Volatile responses of dwarf birch to mimicked insect herbivory and experimental warming at two elevations in Greenlandic tundra

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Plants release a complex blend of volatile organic compounds (VOCs) in response to stressors. VOC emissions vary between contrasting environments and increase with insect herbivory and rising temperatures. However, the joint effects of herbivory and warming on plant VOC emissions are understudied, particularly in high latitudes, which are warming fast and facing increasing herbivore pressure. We assessed the individual and combined effects of chemically mimicked insect herbivory, warming, and elevation on dwarf birch (Betula glandulosa) VOC emissions in high-latitude tundra ecosystems in Narsarsuaq, South Greenland. We hypothesized that VOC emissions and compositions would respond synergistically to warming and herbivory, with the magnitude differing between elevations. Warming increased emissions of green leaf volatiles (GLVs) and isoprene. Herbivory increased the homoterpene, (E)-4,8-dimethyl-1,3,7-nonatriene, emissions, and the response was stronger at high elevation. Warming and herbivory had synergistic effects on GLV emissions. Dwarf birch emitted VOCs at similar rates at both elevations, but the VOC blends differed between elevations. Several herbivory-associated VOC groups did not respond to herbivory. Harsher abiotic conditions at high elevations might not limit VOC emissions from dwarf birch, and high-elevation plants might be better at herbivory defense than assumed. The complexity of VOC responses to experimental warming, elevation, and herbivory are challenging our understanding and predictions of future VOC emissions from dwarf birch-dominated ecosystems.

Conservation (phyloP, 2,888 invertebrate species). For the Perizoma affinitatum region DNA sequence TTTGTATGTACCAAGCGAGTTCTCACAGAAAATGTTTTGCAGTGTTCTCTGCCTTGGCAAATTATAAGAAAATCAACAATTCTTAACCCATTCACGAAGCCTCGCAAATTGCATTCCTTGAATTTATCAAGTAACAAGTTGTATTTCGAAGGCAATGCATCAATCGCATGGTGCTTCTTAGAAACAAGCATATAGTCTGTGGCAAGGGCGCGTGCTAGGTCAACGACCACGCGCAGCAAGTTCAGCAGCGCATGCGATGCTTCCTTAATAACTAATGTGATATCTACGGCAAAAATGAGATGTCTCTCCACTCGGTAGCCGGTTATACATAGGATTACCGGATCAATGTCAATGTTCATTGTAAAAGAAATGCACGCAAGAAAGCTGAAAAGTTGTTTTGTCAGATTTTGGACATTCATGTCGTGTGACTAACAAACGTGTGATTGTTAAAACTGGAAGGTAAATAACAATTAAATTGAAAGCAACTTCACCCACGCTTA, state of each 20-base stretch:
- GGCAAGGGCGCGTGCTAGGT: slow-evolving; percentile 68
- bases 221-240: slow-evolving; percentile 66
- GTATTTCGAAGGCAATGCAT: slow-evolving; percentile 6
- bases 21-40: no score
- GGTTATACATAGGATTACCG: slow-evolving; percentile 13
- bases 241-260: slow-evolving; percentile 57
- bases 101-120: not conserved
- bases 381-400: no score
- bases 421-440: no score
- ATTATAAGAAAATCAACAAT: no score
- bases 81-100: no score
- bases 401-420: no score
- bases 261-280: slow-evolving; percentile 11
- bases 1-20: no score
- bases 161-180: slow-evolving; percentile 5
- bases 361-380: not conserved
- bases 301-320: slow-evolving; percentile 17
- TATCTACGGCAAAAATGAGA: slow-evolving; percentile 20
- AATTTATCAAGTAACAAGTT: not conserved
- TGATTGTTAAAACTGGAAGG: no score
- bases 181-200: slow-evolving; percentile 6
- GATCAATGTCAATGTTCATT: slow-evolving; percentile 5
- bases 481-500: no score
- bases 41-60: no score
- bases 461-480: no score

TidsskriftPlant-Environment Interactions
Udgave nummer1
Antal sider13
StatusUdgivet - 2023

Bibliografisk note

Funding Information:
The project was supported by the European Research Council (ERC) under the European Union's Horizon 2020 research and innovation program (grant agreement No 771012), the Danish National Research Foundation (Center for Permafrost, CENPERM DNRF100), and the Elite Research Prize of the Ministry for Higher Education and Science to Riikka Rinnan (grant 9095‐00004B). Tao Li received funding from the Starting Research Fund of Sichuan University, the Fundamental Research Funds for the Central Universities (grant agreement SCU2021D006), and the European Union's Horizon 2020 research and innovation program under the Marie Sklodowska‐Curie actions (grant agreement 751684). Toke Thomas Høye acknowledges funding from the Independent Research Fund Denmark (grant 8021‐00423B). We thank Helle Sørensen from the Data Science Lab at the University of Copenhagen for advice on statistical analyses.

Publisher Copyright:
© 2023 The Authors. Plant-Environment Interactions published by New Phytologist Foundation and John Wiley & Sons Ltd.

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